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IPFS News Link • Science, Medicine and Technology

Pulley mechanism implant to better restore hand function


Researchers at Oregon State University (OSU) have tackled the problem and come up with an implant consisting of a simple pulley system that would more effectively transfer mechanical forces and allow more natural grasping function with less effort.

Unlike the nerve transfer technique we looked at a couple of years ago that reroutes nerves in the upper arms of patients with spinal cord injury at the C7 vertebra to restore some hand function, the technique developed at OSU connects multiple finger tendons to a single muscle via a passive hierarchical artificial pulley system.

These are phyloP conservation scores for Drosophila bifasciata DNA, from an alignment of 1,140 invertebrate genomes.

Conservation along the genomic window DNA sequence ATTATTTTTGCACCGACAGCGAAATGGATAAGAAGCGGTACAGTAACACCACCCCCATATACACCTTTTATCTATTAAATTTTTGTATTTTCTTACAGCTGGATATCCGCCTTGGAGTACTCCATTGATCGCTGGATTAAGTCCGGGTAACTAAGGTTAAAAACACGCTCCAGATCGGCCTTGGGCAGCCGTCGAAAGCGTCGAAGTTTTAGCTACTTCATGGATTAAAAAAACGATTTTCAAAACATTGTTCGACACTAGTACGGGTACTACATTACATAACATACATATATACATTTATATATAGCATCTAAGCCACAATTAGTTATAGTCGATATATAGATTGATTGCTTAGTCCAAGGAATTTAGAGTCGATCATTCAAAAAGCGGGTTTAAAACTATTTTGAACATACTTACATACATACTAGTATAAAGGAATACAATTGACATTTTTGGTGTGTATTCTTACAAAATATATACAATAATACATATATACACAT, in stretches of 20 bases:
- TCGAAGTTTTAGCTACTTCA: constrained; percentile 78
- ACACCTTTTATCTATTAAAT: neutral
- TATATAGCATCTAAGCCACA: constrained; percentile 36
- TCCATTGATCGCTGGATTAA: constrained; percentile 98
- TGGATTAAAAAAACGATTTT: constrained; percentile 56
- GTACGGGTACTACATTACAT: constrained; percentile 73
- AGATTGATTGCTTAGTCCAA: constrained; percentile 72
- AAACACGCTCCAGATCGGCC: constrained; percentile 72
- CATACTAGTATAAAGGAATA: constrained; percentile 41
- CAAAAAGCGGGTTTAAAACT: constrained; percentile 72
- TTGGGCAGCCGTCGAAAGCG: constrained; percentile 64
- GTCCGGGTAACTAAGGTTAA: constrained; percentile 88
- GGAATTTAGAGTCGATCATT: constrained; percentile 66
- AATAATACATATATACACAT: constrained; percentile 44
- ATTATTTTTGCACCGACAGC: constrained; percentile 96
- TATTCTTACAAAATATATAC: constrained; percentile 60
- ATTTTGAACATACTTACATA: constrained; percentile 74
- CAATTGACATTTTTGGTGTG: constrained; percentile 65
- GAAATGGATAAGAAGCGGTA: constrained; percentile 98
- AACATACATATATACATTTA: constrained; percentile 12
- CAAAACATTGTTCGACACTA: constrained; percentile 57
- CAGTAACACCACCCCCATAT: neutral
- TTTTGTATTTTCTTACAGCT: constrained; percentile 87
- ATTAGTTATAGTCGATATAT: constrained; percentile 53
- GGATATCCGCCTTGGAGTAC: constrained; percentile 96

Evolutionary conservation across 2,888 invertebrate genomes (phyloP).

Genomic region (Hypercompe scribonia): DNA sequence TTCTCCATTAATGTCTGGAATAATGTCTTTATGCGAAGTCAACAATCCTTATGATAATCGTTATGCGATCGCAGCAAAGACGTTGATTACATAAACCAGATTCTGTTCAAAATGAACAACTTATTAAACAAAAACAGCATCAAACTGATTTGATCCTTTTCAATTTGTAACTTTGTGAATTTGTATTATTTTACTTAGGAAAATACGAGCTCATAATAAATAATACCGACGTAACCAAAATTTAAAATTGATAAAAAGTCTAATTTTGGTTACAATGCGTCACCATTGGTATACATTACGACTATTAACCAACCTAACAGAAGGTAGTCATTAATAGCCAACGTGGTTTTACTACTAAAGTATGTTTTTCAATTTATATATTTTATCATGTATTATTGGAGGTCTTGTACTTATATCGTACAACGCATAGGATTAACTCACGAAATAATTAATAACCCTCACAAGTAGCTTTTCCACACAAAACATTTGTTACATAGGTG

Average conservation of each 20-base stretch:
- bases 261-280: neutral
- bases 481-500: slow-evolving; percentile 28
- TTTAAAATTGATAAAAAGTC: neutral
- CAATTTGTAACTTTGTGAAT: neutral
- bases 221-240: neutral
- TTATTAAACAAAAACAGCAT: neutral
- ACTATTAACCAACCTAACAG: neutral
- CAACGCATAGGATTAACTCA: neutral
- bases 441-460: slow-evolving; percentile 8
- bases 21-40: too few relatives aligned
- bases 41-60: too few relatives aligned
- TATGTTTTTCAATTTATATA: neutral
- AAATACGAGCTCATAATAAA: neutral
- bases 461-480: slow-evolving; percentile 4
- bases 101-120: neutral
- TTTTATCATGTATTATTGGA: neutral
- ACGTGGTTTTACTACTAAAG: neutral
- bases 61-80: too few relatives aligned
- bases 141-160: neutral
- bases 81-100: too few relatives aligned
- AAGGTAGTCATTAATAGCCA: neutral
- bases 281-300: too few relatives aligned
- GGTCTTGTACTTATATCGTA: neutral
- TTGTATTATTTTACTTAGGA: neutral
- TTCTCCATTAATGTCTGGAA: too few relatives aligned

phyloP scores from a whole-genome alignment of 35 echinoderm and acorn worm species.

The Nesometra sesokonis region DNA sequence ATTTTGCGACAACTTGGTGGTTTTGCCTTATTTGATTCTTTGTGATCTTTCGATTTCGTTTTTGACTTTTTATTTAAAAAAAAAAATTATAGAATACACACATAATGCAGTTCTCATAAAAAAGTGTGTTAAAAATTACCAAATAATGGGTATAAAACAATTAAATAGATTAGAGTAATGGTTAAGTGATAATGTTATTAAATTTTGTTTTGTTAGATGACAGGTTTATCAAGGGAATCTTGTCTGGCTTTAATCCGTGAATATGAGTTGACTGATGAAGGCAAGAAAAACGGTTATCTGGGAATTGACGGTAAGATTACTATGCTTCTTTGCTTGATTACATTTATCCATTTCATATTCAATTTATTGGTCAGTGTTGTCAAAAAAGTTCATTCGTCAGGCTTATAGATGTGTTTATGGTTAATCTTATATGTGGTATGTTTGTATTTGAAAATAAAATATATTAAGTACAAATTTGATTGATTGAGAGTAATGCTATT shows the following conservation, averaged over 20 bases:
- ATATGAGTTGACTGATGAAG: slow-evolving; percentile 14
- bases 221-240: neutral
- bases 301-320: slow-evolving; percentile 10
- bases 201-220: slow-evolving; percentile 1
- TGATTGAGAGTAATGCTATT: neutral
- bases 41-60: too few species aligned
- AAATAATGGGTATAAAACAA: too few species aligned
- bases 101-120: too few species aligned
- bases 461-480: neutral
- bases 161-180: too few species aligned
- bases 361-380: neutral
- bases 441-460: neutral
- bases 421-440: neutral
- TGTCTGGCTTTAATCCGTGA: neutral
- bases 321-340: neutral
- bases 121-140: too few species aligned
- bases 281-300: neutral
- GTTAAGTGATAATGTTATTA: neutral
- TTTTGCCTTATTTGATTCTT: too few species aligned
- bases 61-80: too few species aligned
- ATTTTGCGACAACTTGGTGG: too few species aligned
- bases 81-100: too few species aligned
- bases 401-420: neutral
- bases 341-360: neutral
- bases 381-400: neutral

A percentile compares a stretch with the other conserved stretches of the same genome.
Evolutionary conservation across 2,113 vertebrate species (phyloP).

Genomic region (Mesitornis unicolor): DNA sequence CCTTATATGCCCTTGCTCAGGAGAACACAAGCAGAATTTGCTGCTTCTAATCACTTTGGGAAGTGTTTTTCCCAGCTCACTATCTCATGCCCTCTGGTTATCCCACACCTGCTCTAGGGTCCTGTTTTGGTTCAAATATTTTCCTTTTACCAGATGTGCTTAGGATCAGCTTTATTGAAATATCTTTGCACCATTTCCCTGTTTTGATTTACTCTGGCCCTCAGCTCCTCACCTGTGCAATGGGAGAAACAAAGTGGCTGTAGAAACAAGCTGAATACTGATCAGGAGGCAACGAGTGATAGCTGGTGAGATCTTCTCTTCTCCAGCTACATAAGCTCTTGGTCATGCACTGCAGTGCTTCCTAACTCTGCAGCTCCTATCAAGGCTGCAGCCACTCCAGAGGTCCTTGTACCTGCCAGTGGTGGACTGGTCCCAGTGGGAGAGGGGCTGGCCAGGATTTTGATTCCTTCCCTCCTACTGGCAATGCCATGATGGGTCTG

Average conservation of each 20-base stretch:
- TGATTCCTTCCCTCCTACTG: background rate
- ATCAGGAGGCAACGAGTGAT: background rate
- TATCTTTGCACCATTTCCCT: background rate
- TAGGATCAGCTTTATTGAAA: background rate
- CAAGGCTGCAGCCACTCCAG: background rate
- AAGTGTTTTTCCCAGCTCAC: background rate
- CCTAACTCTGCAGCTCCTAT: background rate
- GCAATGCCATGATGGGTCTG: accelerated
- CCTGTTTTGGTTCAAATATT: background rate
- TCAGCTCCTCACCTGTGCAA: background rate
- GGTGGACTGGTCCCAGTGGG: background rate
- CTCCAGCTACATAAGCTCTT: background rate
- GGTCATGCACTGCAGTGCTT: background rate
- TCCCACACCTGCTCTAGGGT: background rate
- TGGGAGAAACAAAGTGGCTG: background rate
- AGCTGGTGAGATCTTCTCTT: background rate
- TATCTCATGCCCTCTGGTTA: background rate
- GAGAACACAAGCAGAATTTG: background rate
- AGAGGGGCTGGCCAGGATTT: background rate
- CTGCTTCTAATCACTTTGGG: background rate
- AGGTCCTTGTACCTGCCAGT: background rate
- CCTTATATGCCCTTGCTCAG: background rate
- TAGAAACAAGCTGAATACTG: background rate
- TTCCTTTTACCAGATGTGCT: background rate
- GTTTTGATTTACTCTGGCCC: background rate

This differs from surgical approaches currently used to restore gripping capabilities in hands following nerve damage that involve directly attaching finger tendons to a still-functioning muscle. The downside of such tendon-transfer surgery is that hand function remains significantly impaired, with large amounts of force needing to be exerted and all fingers moving at the same time, rather than separately.

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